DENVER -- Recent frigid temperatures are hard on everyone, but the cold weather can be even more dangerous for seniors, which is why advocates are calling for everyone to be a "cold weather companion."
“Snow and ice cause a lot of problems and make us worry,” said Jayla Sanchez-Warren, the director of the Area Agency of Aging with the Denver Regional Council of Governments. "Isolation is a big worry. Many seniors just don’t go out. They won’t go places they need to go like the grocery store or the doctor."
Home care providers see how dangerous the weather can be for seniors, especially those with Alzheimer's or dementia.
"Oftentimes, elders don't realize that their bodies are gradually getting cooler and cooler," said Kim Paul, with Synergy Home Care. "We had a client and we showed up to her house probably around 10 in the morning. She had already been out in her shorts, she told us, shoveling. She didn't realize how cold it was."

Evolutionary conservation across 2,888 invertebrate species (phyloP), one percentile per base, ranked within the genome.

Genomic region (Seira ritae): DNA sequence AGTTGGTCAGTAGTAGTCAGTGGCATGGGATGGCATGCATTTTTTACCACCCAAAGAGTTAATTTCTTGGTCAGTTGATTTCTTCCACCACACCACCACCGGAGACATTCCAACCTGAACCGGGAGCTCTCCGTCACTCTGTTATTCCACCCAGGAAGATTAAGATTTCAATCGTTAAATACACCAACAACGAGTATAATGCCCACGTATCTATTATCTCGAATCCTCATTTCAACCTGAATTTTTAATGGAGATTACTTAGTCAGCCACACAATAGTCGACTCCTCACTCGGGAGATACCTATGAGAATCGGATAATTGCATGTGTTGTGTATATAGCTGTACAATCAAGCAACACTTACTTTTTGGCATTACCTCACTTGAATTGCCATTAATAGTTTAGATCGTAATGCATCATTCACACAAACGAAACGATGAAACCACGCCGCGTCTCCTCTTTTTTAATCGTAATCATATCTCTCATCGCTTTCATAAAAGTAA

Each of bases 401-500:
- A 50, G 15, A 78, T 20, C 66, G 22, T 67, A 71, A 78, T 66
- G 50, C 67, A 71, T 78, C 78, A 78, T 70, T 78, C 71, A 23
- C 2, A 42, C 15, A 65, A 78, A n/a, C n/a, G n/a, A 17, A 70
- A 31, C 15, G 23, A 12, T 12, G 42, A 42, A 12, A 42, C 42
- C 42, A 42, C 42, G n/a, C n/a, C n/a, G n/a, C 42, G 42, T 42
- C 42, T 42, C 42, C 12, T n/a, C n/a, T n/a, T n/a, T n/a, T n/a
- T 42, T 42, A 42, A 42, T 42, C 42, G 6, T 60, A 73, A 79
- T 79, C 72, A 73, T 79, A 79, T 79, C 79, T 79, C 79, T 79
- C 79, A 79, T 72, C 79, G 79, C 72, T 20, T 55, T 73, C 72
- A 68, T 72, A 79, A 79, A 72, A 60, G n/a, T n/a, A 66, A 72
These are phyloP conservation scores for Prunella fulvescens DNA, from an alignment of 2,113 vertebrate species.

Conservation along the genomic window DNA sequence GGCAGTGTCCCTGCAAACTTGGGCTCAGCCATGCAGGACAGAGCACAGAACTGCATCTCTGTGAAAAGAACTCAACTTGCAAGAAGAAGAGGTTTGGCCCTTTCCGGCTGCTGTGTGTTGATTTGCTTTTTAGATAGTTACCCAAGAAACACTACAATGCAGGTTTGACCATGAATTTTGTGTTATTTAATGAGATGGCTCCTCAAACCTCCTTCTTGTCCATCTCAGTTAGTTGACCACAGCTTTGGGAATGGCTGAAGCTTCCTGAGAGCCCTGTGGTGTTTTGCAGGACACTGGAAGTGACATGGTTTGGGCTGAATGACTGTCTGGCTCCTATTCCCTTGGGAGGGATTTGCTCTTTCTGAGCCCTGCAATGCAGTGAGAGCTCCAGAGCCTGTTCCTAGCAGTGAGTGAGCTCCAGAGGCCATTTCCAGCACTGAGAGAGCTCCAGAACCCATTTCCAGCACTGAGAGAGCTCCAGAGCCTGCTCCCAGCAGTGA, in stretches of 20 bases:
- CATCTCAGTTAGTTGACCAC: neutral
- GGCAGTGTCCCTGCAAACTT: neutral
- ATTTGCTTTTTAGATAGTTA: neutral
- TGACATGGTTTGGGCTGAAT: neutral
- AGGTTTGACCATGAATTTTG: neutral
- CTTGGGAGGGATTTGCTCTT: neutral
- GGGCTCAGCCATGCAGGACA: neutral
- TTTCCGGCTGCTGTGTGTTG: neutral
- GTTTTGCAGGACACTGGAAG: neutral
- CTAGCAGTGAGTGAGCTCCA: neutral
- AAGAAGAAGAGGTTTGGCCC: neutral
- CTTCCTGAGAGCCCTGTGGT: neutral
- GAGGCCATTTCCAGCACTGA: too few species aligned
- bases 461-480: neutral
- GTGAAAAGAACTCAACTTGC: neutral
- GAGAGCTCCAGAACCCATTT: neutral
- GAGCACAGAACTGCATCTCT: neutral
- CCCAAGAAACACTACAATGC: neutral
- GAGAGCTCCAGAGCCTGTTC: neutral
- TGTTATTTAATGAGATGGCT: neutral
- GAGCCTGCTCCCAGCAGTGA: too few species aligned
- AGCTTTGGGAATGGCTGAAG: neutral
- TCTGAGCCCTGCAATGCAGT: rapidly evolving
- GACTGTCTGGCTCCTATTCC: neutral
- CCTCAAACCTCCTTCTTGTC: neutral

Snow shoveling sends thousands of people nationwide to the hospital each year, with injuries from falling, hypothermia and heart attacks, and people over the age of 65 are at higher risk.
Paul said anyone can be a "Cold Weather Companion," checking to make sure seniors' homes have heat, the fridge is stocked, their transportation needs are met and their sidewalks are shoveled during cold or snowy weather.
"A cold weather companion is all of us really that need to keep an eye out, for especially the seniors in our neighborhoods," said Paul.
There is help out there for seniors struggling with the impact of the cold, financial and physical.
"Some seniors are concerned about having to choose between paying for heat or for medication. We have a lot of low-cost and free resources," said Sanchez-Warren. "We partner with churches and volunteer groups across the city."
Call the Area Agency on Aging at 303-480-6700.